Canned foods provide safe, quality and affordable food that’s convenient and readily available.
Saves Time and Money
- Canned vegetables can cost up to 50% less than frozen and 20% less than fresh with virtually no sacrifice to the nutrition profile.1
To learn more, review the infographic about a Michigan State University analysis: Nutrition, Cost & Safety: The Case For Cans
- Registered dietitians rate canned foods as important in helping both themselves (81%) and their clients (89%) prepare nutritious and affordable home cooked meals.2
To learn more, check out this fact sheet: The Proof is in the Pantry: Canned Foods are Associated with Healthier Eating Habits
- Cooking with canned foods cuts down on prep time, so you can spend less time in the kitchen and more time with your family.
- A survey showed that nearly two-thirds of moms believe canned fruits and vegetables save time and help get a healthy, homemade meal on the table.3
To learn more, check out this infographic: 10 Tips for Healthy, Homemade Meals and Snacks
- An adult woman can prepare a week’s worth of healthy meals largely consisting of canned foods for $8.29 a day, on average, which falls within the USDA’s Moderate Food Cost Plan.4
To learn more, explore this fact sheet: Canned Food Menu Model
- Access to affordable nutrition is vital for the 42.2 million Americans that live in food insecure households, including 29.1 million adults and 13.1 million children.5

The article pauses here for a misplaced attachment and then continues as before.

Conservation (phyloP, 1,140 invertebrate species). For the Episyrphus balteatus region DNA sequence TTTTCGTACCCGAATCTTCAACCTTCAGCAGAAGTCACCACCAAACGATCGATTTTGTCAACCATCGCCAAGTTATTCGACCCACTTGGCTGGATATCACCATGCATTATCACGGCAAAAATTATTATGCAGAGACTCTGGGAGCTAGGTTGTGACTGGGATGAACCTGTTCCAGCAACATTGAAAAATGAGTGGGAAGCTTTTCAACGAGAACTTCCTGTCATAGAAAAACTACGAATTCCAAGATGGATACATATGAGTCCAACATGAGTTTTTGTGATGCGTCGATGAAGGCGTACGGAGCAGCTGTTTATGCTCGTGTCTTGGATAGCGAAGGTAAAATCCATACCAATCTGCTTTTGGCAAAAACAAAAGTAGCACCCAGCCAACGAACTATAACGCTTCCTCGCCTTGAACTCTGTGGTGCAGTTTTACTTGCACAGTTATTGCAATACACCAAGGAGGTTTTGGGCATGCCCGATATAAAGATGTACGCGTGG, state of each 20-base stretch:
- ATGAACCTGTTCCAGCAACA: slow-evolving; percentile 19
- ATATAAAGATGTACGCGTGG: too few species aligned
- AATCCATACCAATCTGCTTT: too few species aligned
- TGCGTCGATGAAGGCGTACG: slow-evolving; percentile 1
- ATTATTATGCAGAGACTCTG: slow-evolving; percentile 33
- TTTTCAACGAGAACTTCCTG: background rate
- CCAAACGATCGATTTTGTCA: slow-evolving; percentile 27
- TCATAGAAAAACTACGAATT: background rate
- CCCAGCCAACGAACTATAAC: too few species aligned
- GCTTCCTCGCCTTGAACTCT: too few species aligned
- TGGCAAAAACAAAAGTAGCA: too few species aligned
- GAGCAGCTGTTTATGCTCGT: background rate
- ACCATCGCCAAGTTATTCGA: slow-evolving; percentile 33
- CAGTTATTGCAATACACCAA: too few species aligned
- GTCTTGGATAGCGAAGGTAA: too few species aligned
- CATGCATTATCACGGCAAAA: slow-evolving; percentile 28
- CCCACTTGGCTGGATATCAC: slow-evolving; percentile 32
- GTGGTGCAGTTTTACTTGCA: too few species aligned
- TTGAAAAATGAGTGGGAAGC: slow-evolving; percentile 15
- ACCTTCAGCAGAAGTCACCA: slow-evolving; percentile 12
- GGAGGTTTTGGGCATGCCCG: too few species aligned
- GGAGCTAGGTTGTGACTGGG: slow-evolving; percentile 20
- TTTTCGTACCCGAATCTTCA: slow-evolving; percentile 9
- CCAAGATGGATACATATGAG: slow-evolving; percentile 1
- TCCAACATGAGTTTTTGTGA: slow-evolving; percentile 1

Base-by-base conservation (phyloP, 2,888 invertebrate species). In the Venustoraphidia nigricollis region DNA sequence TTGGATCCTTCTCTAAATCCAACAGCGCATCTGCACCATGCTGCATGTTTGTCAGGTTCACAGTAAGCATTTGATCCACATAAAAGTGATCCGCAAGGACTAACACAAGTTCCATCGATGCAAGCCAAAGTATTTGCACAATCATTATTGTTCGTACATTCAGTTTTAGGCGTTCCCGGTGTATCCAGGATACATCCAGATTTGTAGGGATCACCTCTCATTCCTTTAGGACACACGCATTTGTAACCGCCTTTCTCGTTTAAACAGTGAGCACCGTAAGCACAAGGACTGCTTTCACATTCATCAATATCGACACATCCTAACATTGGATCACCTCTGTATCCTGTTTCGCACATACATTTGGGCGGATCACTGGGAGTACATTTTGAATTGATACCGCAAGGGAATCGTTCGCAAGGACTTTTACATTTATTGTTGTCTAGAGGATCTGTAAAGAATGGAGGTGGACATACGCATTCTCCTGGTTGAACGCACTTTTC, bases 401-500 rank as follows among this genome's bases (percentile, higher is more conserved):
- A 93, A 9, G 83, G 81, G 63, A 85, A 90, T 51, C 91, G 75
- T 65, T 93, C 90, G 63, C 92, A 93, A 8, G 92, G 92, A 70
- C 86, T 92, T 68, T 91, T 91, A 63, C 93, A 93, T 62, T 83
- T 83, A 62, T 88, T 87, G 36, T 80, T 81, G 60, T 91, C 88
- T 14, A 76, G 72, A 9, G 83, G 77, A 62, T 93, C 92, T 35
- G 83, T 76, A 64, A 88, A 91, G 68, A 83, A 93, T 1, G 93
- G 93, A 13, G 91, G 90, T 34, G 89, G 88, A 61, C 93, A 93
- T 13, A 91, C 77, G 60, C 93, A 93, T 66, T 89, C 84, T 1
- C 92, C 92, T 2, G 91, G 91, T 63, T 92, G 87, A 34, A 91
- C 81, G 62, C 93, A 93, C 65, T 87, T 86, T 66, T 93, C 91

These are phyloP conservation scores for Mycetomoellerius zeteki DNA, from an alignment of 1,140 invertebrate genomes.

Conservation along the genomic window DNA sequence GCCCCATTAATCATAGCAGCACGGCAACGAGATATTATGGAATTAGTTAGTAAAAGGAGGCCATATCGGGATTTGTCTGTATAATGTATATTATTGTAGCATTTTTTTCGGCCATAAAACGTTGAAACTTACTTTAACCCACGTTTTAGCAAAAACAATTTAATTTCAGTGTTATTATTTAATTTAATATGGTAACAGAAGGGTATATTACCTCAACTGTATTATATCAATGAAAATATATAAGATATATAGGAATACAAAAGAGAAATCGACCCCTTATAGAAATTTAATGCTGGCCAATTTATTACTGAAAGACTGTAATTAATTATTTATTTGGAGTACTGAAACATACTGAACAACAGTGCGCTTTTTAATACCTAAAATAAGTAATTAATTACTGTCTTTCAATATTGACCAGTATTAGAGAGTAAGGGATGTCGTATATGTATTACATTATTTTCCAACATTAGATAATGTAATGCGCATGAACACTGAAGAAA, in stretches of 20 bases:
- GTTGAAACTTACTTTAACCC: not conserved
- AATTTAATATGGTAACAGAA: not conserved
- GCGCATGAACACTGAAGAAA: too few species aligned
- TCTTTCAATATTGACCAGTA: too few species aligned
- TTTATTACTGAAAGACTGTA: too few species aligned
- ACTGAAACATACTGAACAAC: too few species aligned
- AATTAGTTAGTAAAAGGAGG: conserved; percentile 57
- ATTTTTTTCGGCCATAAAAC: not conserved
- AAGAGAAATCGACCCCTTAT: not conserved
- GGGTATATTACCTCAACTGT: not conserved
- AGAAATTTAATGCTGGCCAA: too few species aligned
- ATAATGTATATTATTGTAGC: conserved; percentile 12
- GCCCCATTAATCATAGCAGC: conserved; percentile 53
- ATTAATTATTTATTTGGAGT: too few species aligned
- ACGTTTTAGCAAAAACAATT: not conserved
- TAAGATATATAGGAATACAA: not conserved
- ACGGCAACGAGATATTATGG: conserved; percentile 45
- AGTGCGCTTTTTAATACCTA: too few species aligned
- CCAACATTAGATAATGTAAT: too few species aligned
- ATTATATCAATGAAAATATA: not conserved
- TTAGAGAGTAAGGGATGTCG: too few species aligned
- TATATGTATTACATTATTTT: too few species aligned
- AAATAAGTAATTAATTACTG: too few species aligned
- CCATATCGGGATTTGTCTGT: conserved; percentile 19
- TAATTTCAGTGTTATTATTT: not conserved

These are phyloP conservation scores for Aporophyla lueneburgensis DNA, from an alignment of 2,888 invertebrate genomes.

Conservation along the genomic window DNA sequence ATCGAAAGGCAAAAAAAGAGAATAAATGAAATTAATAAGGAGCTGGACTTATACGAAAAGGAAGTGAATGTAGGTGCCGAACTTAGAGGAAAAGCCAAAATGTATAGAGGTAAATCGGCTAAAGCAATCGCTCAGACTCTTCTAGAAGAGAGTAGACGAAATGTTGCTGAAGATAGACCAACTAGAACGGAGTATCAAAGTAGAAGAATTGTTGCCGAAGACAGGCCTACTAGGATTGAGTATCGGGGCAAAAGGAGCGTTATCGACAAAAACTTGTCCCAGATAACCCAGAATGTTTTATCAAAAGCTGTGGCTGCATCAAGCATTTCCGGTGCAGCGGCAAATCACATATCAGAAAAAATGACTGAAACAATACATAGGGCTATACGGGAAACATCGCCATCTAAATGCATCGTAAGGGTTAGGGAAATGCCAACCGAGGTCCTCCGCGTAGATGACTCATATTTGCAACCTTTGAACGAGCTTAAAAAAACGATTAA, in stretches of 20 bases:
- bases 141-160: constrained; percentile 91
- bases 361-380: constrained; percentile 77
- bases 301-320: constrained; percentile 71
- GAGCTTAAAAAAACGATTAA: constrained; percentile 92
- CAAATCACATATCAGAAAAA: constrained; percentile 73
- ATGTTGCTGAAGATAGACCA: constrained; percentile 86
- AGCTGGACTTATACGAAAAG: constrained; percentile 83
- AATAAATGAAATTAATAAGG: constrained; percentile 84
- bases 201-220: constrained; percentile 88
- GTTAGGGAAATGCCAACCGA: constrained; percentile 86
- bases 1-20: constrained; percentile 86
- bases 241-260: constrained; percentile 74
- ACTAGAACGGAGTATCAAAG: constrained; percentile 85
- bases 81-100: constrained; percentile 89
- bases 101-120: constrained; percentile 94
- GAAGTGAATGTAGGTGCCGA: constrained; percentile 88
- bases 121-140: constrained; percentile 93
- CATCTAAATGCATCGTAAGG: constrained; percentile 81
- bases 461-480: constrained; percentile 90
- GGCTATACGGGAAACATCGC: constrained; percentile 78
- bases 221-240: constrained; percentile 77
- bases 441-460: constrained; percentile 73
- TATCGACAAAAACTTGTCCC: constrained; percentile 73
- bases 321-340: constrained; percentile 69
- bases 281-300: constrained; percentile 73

Supports Tasty, Diverse Meals
- More than 1,500 food items come in cans, making them a great source of variety, regardless of the season.
Provides Safe, Shelf-Stable, Accessible, Quality Food
- The canning process provides safe, quality, nutritious food with the longest shelf-life of any type of packaging.
- The high-heat canning process is one of the safest processes for preserving food, preventing the growth of microorganisms that cause foodborne illnesses.
- Canned food provides an important public safety benefit, considering approximately 128,000 Americans are hospitalized annually with foodborne illnesses.7
- Canned food is easily stored, which is important for the 19 million Americans that live in food deserts.8
Plays an Important Role in Supplemental Food Programs
- Health professionals and food service workers agree canned foods play an important role in supplemental food programs, such as WIC, SNAP and snack programs for school.9, 10
- Inclusion of canned legumes can increase intake of priority nutrients for WIC participants, including fiber, potassium, and folate.9
- As some canned vegetables and fruit options are more economical than fresh, canned produce can increase the purchasing power of Cash Value Vouchers for WIC participants.
- The use of canned fruits and vegetables may improve the availability of a variety of fruits and vegetables across the seasons for the nearly one in four U.S. households with children participating in the WIC program. 9,11
- Nearly two-thirds of food service managers that participated in the Fresh Fruit and Vegetable Program pilot allowing the use of canned, frozen and dried options found the inclusion of these foods improved the quality and variety of fruit and vegetable snacks offered through this program.10
To learn more, explore this omnibus study: